Limit sitting, including the car, to no more than 30 minutes at a time (standing/walk breaks).

No extension range of motion or rotation exercises for eight weeks

Educate regarding posture and body mechanics
bridging
Light Stretching: Hip flexors, quadriceps, hamstrings, calf

Gluteal, multifidus and transverse abdominus (without pelvic tilt) bracing/isometrics

Walk for 10 mins twice daily

Phase II (2 to 6 Weeks): Initial Strengthening Phase

Frequency - One to two times a week, for four or more weeks

Lifting Restrictions: Begin at 5kgs

Keep spine neutral with focus on proper neuromuscular control

Walking Progression: At least 30 minutes or more • Stationary Bike Recumbent: Can initiate at two weeks

Transverse Abdominis/Multifidi Progression (maintain neutral spine) - start with isometrics and progress to SLR, marches, superman etc.

Continue with Proper Glute Activation Exercises Eg.: prone hip extensions, bridges, side lying clams, side lying 90/90 leg lifts, side lying abduction, quadruped hip extension, bird dog
Wall squat with stability ball.jpg
Upper Extremity/Lower Extremity Strength Training - Step ups, leg press, wall squats, squats, etc. Balance (with Transverse Abdominis bracing): single leg stance, tandem, foam, etc. Upper extremity light resistive exercises (machines, theraband, free weights)

Continue stretching exercises

Phase III (6 to 8 Weeks): Progression to Advanced Strengthening

Advanced core strength and stabilization exercises: Progress to weight bearing, balance, Swiss Ball, Reformer, etc.

Progress to multi-planar exercises with upper extremity/lower extremity

Progress upper extremity/lower extremity strengthening

Begin running, agility and plyometrics for return to sport after 8 to 12 weeks (if symptoms stable and cleared)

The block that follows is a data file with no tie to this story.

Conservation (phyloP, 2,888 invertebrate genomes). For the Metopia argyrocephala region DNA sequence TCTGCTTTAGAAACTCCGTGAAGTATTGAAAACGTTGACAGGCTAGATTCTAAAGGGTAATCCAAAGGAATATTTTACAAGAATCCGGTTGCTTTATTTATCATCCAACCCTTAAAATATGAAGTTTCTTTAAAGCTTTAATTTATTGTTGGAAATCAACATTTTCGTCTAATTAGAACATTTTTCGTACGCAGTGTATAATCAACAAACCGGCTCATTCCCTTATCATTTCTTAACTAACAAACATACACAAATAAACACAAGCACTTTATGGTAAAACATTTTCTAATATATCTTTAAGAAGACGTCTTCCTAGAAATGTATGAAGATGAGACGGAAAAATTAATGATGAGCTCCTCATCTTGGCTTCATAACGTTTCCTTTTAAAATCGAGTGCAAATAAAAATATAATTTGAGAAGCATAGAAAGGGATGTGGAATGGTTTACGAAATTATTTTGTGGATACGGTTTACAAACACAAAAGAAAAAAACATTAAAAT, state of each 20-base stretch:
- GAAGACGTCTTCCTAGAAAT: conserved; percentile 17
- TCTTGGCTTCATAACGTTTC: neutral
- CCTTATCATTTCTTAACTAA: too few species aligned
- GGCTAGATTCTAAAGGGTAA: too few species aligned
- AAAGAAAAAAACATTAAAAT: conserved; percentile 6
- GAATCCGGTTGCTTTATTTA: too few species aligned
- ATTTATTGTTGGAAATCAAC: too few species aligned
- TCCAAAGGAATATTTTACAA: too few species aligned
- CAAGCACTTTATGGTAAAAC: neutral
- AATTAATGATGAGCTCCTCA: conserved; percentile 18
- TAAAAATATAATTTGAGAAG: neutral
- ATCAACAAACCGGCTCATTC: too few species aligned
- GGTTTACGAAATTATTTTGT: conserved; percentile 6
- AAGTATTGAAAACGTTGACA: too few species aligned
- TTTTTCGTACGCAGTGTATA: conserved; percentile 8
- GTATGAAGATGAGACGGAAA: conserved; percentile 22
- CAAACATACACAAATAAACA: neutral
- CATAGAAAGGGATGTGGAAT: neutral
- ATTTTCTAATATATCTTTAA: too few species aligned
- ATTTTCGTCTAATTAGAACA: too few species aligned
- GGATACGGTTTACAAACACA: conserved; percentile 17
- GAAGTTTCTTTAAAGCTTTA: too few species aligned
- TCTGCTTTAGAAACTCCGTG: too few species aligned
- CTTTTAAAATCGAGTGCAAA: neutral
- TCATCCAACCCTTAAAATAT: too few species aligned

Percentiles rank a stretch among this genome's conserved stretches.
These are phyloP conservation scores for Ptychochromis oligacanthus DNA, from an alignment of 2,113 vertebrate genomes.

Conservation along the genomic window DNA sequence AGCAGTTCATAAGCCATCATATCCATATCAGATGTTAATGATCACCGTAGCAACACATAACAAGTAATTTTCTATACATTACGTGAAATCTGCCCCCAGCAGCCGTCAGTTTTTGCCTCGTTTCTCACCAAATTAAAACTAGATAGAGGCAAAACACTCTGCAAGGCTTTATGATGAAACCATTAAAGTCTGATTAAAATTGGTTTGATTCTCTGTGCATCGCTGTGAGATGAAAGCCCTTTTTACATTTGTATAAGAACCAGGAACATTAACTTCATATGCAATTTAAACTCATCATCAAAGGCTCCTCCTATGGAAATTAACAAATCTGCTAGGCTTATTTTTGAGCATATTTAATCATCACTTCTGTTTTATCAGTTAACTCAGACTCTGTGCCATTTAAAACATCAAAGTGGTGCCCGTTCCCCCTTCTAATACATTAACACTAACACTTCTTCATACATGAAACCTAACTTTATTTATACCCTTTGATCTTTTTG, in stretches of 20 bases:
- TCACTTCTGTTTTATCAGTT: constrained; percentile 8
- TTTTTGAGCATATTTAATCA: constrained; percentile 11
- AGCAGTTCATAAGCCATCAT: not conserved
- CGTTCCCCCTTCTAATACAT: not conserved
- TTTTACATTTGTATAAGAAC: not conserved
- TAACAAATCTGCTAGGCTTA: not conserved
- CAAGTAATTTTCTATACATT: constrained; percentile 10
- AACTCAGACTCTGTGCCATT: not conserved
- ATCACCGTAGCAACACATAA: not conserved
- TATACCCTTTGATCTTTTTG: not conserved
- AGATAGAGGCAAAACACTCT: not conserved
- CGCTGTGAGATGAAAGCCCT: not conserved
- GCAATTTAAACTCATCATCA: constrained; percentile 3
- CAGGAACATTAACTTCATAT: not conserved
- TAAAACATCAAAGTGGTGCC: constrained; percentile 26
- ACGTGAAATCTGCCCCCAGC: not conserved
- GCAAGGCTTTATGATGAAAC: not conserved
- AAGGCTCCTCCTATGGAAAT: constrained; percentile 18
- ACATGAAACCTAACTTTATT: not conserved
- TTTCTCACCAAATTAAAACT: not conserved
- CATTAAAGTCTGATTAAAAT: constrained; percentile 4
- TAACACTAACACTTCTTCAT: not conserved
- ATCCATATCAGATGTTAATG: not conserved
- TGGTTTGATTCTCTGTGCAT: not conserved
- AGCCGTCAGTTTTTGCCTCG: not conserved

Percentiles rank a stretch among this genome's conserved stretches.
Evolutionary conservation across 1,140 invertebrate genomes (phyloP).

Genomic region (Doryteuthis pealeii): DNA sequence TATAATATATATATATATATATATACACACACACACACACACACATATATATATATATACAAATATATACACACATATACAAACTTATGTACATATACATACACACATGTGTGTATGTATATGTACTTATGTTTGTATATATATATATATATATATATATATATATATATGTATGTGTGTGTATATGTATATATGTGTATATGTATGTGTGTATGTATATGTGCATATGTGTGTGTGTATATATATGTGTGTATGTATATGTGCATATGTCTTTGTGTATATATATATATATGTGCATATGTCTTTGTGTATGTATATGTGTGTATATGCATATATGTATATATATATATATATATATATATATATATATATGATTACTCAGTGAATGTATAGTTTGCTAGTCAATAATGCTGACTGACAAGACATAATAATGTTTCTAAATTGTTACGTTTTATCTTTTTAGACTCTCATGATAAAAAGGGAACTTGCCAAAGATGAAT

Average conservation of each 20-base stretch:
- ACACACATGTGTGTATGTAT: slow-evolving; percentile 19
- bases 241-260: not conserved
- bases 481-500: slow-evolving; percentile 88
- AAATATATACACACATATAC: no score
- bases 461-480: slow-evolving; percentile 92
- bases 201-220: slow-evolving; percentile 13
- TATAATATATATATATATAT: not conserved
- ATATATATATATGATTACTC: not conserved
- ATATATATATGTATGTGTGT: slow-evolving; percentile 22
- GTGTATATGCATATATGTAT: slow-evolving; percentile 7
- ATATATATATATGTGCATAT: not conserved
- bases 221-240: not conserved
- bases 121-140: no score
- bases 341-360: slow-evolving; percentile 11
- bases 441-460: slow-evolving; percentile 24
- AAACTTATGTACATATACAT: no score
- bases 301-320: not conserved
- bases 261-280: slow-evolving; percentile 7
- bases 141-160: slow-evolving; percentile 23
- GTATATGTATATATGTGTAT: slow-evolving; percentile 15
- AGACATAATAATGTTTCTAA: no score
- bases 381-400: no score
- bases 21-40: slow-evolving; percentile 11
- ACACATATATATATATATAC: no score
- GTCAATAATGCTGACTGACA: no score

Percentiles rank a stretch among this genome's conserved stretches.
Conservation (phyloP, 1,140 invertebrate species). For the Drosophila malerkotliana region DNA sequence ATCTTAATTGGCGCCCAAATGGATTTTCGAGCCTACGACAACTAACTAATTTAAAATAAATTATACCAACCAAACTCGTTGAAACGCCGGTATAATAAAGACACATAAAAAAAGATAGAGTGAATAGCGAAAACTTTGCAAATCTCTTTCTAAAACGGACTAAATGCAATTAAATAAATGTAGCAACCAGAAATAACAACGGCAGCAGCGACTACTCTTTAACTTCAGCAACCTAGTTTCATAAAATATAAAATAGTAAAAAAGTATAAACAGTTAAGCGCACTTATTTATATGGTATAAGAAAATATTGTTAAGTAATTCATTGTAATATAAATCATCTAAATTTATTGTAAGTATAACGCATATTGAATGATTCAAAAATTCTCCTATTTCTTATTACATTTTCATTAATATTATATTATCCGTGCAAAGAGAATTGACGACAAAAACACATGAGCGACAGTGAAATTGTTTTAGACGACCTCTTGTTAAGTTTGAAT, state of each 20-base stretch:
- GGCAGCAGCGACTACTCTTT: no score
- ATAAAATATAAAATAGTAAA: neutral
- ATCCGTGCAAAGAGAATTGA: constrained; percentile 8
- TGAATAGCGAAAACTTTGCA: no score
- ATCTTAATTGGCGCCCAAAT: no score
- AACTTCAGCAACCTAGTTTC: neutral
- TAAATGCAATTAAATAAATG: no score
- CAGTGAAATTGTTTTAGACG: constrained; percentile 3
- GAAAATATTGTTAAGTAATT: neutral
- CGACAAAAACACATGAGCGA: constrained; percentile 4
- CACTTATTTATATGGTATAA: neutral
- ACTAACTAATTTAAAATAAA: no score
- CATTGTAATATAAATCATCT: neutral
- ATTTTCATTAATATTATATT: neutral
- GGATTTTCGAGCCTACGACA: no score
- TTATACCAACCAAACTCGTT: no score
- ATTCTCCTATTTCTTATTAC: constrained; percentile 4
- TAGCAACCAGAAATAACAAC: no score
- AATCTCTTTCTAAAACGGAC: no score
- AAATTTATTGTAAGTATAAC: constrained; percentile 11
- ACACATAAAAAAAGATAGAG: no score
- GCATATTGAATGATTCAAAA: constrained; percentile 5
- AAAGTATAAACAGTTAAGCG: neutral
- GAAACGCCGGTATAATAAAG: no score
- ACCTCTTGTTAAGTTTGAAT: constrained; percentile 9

Lumbar Spine: More than eight weeks to improve lumbar extension range of motion, but avoid end-range Eg.: prone lying, prone on elbows, press-ups, and/or standing extensions (if no periphalization)

Resources[edit | edit source]

Techy F, Bell GR. Laminectomy. InPerioperative Management of Patients with Rheumatic Disease 2013 (pp. 297-302). Springer, New York, NY.

References[edit | edit source]

  1. Mobbs RJ, Li J, Sivabalan P, Raley D, Rao PJ. Outcomes after decompressive laminectomy for lumbar spinal stenosis: comparison between minimally invasive unilateral laminectomy for bilateral decompression and open laminectomy. Journal of Neurosurgery: Spine. 2014 Aug 1;21(2):179-86.
  2. Estefan M, GO CW. Laminectomy.
  3. Low M, Burgess LC, Wainwright TW. A critical analysis of the exercise prescription and return to activity advice that is provided in patient information leaflets following lumbar spine surgery. Medicina. 2019 Jul;55(7):347. BibTeXEndNoteRefManRefWorks
  4. Hebert JJ, Marcus RL, Koppenhaver SL, Fritz JM. Postoperative rehabilitation following lumbar discectomy with quantification of trunk muscle morphology and function: a case report and review of the literature. journal of orthopaedic & sports physical therapy. 2010 Jul;40(7):402-12.